Clinton's message reaches blue-collar vote
HARRISBURG, Pa. -- Sen. Hillary Clinton, despite her suburban roots, has resonated with blue-collar workers who, observers say, are keeping her U.S. presidential candidacy afloat.
For several reasons -- Clinton's focus on economic problems and solutions and her highly public story of survival -- her message resonates with financially suffering voters, the Chicago Tribune reported Monday.
"For blue-collar Democratic voters choosing a candidate, the first question is usually, 'Does he or she understand my life?'" said Mark Kornblau, who advised former U.S. Sen. John Edwards, D-N.C., before he left the race for the Democratic nomination for president. "I don't think it's natural and I don't think it comes from any real life experience ... but she uses language that really describes what's going on in people's lives."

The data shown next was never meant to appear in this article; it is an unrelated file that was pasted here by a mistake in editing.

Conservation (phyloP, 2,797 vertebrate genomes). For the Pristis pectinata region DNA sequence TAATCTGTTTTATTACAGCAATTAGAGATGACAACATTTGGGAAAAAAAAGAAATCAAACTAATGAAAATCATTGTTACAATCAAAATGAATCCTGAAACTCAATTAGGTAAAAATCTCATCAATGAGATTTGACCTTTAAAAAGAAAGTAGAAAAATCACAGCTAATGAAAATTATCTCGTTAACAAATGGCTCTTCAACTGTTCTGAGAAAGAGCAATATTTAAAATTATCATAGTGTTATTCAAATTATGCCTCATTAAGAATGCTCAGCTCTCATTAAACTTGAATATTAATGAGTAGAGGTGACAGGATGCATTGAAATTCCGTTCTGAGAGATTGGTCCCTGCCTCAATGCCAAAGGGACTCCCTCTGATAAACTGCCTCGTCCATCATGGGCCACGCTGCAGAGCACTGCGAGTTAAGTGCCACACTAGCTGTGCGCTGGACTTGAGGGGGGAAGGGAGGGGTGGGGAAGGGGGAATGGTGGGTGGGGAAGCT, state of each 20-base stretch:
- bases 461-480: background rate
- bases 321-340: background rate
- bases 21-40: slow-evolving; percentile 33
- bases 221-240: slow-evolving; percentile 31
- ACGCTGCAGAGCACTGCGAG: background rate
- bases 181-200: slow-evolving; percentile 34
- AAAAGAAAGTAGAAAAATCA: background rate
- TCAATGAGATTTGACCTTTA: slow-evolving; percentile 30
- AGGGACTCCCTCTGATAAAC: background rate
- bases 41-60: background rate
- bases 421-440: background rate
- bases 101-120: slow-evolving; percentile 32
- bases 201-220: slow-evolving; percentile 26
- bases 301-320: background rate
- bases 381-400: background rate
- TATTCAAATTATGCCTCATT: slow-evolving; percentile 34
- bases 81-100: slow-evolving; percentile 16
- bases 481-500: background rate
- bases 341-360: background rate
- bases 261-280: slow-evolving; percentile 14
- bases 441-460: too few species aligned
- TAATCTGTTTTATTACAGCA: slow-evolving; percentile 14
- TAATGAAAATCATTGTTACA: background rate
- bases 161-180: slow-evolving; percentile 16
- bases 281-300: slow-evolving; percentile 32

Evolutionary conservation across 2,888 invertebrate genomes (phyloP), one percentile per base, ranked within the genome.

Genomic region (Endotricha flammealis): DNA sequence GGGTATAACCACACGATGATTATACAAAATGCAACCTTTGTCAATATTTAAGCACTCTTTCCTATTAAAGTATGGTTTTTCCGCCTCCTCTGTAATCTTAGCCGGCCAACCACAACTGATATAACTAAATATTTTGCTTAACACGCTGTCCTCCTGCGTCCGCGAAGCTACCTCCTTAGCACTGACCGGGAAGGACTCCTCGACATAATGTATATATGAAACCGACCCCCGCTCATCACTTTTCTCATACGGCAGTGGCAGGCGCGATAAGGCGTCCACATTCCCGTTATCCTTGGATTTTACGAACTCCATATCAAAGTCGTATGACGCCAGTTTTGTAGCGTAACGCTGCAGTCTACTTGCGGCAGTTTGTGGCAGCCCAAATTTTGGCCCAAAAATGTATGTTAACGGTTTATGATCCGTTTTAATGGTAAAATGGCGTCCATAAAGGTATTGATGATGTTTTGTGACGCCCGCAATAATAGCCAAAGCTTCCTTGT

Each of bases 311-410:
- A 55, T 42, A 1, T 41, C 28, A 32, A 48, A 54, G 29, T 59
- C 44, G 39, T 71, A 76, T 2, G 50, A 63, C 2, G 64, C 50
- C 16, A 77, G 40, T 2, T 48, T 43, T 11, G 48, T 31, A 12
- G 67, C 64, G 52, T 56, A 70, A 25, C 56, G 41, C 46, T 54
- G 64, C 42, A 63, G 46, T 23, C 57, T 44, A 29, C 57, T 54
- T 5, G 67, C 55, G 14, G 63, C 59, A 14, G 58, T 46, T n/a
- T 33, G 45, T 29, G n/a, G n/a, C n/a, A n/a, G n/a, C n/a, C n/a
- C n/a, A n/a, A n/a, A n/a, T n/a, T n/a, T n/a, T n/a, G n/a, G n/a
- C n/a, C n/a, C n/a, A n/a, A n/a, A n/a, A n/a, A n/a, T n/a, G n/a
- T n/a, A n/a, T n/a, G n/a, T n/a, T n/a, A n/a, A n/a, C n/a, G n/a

The blue-collar vote in Ohio and Texas breathed life into Clinton's campaign, the Tribune said. Exit polls showed Clinton, D-N.Y., her beating Sen. Barack Obama, D-Ill., by 15 percentage points among voters without a college degree and won among those who earn $50,000 a year or less.
Those demographics should play heavily in May 6 primaries in West Virginia, Kentucky, Indiana and North Carolina; and the April 22 primary in Pennsylvania, where polls indicate Clinton leads, the Tribune said.
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